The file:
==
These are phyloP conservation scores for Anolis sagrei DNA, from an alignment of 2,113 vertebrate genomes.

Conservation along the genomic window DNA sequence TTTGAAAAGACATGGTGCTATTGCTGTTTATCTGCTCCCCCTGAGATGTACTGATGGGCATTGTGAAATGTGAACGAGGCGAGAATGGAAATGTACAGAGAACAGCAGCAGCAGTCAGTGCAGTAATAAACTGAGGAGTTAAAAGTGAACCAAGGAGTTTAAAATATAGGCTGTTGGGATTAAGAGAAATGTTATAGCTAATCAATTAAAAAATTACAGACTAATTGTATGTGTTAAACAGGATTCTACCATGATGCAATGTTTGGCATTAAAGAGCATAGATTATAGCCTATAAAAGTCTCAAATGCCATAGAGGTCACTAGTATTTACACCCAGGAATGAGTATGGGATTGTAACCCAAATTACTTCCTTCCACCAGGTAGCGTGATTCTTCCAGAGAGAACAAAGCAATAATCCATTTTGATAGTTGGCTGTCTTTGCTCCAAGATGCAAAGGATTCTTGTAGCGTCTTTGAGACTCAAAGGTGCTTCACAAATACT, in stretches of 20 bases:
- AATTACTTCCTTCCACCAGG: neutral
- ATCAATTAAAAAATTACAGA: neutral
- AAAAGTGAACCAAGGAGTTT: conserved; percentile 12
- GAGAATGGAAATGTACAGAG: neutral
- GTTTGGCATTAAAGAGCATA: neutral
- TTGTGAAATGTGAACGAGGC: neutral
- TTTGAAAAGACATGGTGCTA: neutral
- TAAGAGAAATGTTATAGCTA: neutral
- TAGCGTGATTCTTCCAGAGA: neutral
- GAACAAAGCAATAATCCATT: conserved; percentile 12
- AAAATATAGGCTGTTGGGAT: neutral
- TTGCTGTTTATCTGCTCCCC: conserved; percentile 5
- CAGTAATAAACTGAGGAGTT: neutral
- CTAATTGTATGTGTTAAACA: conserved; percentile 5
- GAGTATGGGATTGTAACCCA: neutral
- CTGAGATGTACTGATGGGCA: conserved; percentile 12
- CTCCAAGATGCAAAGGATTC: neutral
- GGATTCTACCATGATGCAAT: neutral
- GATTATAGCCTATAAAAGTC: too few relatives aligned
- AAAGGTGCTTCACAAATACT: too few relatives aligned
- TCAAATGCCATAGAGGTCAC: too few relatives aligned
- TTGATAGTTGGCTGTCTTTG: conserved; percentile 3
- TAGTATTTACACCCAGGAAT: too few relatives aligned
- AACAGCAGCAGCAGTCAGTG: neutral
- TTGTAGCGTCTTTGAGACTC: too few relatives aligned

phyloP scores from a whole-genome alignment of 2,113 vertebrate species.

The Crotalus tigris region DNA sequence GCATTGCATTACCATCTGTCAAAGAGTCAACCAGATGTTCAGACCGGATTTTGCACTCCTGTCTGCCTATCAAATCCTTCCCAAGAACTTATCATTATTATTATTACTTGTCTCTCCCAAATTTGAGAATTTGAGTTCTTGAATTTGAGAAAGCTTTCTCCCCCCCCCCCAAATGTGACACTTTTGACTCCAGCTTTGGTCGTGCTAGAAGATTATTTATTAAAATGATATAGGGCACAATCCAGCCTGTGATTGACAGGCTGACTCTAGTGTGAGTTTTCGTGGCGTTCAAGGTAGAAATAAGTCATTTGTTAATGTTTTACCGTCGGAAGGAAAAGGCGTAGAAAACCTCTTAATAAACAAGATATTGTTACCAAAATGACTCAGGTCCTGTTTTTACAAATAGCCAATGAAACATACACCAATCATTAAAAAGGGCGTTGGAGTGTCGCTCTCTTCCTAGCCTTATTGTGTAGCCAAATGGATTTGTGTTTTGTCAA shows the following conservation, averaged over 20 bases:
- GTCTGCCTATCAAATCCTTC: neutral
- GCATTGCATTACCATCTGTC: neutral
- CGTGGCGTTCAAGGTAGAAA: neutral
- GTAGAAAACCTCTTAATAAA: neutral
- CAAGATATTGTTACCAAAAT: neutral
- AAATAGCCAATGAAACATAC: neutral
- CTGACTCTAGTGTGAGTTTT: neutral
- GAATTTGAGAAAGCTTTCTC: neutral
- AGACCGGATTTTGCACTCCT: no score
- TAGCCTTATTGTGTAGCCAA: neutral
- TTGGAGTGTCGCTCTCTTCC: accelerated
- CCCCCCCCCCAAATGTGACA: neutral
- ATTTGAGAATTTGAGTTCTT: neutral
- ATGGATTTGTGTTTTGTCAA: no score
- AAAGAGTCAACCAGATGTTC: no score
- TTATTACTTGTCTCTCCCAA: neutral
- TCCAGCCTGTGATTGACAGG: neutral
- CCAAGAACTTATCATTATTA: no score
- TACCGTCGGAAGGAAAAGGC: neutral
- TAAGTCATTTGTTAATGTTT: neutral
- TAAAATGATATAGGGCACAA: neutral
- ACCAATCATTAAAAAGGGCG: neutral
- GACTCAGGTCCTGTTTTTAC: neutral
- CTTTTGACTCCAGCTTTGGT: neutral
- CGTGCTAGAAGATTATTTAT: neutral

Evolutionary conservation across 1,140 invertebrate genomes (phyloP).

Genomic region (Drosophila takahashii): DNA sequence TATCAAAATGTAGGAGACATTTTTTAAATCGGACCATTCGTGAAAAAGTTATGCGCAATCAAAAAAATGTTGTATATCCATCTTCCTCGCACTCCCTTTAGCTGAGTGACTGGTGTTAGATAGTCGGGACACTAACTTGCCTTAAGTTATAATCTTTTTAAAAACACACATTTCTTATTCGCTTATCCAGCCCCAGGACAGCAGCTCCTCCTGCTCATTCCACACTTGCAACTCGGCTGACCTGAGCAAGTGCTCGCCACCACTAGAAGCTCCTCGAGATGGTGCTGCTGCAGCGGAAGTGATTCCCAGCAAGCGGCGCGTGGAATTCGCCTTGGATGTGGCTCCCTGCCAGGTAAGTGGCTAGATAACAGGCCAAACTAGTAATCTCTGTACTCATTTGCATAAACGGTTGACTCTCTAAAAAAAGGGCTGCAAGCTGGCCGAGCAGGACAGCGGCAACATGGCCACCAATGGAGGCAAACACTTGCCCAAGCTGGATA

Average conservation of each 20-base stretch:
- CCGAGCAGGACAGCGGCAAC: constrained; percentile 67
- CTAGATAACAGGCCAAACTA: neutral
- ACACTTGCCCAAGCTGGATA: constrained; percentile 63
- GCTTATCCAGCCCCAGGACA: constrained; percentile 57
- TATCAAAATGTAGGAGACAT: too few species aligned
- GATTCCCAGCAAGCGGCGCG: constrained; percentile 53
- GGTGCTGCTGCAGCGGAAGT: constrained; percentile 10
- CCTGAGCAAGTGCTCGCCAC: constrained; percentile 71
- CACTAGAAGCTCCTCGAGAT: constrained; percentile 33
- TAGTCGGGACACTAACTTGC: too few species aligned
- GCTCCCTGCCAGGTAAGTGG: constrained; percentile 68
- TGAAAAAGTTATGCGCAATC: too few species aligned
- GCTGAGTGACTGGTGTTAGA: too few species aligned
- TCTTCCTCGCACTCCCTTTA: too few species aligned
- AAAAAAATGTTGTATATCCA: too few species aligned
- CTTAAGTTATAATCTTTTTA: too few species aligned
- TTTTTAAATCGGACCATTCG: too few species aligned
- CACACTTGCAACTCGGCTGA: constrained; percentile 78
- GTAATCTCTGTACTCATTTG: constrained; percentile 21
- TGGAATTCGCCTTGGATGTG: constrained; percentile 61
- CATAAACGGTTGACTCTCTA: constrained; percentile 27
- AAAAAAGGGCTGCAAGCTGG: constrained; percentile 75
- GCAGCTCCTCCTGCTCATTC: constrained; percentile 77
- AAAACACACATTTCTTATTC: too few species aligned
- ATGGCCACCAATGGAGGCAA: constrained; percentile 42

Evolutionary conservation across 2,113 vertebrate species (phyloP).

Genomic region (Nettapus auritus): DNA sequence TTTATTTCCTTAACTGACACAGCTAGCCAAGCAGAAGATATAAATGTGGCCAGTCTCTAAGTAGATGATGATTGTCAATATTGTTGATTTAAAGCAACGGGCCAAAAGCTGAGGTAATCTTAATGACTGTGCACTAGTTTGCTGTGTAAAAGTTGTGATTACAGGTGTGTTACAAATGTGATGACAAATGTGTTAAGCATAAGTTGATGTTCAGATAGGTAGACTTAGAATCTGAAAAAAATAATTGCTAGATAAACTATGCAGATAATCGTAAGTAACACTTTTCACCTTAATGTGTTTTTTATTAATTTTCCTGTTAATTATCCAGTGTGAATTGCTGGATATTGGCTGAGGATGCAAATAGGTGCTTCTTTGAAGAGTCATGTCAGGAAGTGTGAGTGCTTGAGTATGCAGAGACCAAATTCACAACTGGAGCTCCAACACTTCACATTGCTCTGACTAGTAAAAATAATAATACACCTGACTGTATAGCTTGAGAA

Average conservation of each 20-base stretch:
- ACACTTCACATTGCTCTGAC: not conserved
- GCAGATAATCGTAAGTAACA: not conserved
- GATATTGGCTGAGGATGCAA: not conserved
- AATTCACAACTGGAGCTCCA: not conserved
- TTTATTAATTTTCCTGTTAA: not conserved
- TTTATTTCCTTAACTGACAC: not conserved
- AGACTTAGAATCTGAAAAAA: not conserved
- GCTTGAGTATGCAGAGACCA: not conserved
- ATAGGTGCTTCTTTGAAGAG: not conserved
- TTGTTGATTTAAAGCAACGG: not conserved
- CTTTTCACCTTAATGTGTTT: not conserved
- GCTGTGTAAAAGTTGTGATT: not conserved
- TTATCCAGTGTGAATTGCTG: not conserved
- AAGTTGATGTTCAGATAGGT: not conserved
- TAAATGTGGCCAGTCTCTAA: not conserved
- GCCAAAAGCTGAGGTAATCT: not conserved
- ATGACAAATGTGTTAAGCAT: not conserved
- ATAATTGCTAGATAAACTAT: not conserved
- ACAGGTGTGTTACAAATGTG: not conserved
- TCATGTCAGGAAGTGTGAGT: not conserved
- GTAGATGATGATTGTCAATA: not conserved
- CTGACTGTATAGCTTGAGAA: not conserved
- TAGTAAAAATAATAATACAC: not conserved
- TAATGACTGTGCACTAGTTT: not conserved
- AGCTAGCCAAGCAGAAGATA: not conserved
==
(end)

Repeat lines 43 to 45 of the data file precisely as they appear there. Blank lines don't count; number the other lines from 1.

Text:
- ATGGATTTGTGTTTTGTCAA: no score
- AAAGAGTCAACCAGATGTTC: no score
- TTATTACTTGTCTCTCCCAA: neutral